Five Signs That It Is Time to Consider a Retirement Home

While it is something that most people do not want to give any thought to, there is going to come a time in life when a person realizes that they can no longer care for an elderly family member. It could be due to extenuating circumstances, meaning that a person can no longer be at home for as much time as the family member needs, or it can be due to the development of health problems in the family member that a person is not equipped to handle.

No matter what the reasons might be, these are some of the signs that it may be time to consider the options that are presented at assisted living facilities.

1. Injuries Have Occurred Due to Caregiving

There are plenty of people out there who view caregiving as only involving feeding and regular communication and mental stimulation with a person. The reality of things is that caregiving often involves a lot more laborious work than this. For example, a loved one who has limited mobility may need to be helped in and out of the bathtub in order to be bathed. This can lead to injuries on the caregiver’s side of things due to strain and overworking oneself when not having the training necessary.

If a person has become injured after trying to care for a loved one, it may be a sign that your loved one needs more care than one person can provide.

2. Your Loved One’s Safety Is in Danger If Someone Isn’t Around

There are some cases where retirement homes are an option because it is more convenient and it offers a sense of community for a person who may not be able-bodied enough to find people on their own. However, there are also times when these homes should be considered because no person can be reasonably expected to watch another person through all hours of the day, aside from profession-related reasons.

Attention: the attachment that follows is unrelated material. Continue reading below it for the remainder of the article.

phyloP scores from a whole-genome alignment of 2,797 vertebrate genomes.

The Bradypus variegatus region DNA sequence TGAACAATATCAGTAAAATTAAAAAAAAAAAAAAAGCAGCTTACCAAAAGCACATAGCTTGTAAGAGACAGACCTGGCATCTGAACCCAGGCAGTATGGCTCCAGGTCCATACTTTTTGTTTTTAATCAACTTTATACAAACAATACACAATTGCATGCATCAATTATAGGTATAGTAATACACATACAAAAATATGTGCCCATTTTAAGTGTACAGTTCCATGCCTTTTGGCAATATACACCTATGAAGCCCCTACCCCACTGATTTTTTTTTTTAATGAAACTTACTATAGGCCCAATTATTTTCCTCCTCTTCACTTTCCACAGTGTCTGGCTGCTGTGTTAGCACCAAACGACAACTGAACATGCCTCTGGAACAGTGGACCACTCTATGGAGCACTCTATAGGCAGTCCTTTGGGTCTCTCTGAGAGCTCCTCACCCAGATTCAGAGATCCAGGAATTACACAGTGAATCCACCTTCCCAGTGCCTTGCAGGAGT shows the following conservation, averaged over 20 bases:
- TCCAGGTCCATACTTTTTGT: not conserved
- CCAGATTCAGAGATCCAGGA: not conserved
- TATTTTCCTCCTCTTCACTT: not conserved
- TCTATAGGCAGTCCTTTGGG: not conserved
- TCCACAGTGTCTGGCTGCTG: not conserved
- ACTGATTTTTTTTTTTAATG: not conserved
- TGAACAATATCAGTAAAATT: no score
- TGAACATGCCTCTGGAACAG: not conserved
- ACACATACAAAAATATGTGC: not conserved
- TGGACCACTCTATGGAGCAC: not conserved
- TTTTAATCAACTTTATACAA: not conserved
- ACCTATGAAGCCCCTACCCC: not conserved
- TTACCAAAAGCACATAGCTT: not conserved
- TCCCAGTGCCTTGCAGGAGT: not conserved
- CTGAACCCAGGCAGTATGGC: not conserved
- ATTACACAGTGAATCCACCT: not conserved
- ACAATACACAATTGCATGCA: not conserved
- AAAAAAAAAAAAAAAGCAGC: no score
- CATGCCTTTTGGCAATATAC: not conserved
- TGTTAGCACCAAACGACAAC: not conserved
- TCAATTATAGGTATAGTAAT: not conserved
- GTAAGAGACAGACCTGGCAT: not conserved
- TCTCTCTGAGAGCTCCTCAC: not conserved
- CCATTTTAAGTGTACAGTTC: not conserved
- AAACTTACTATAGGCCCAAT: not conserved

What this means is that if a person finds themselves in a situation where there is a risk of a loved one injuring themselves, not feeding themselves, or wandering away from home when left without supervision, it may be time to consider a retirement home that has the resources to care for these needs.

3. Family Problems Are Occurring Outside of Your Loved One

When people find themselves in situations where they are giving all of their time, resources, and energy to a loved one, this means that the person is unable to provide the same level and intensity of care to family, even immediate family living with that person. This can lead to a number of family problems ranging from an upset or lonely child to marital turmoil.

If this is occurring when a person is trying to care for a loved one, this is a sign that not only is caregiver burnout on the horizon, but that it might be time to look at assisted living facilities. These facilities will have full-time caregivers who can take the time off a person’s hands so that the person can be with their family throughout the day.

4. Burnout Is Imminent or Has Already Occurred

A lot of people do not realize that there is such a thing known as caregiver burnout. Much as with burnout associated with work, a person can expend all of their resources trying to care for another person, leaving them unable to care for themselves.

There are often signs of caregiver burnout being imminent before it fully hits, with those signs including emotional dysregulation, numbness, and overall exhaustion. If caregiver burnout has already occurred, or it sounds like something that is quickly approaching in the near future, this is a clear sign that it may be time for your loved one to be in a retirement home where full-time caregivers can assist with his or her needs.

5. Assisted Living Would Be Cheaper Than Home Care Services

There comes a point when a loved one may need numerous services to keep them safe, well-fed, and mobile. While needing one or potentially even two at-home services for your loved one is not indicative of them needing to have a full-time caretaker at a facility, when the cost of all of the home care services is beginning to total more than a retirement home would, the answer becomes clear.

People cannot be expected to provide the same level of full-time caregiving services that trained professionals at nursing homes would be capable of offering; likewise, they cannot be expected to spend the same amount on assistive services either.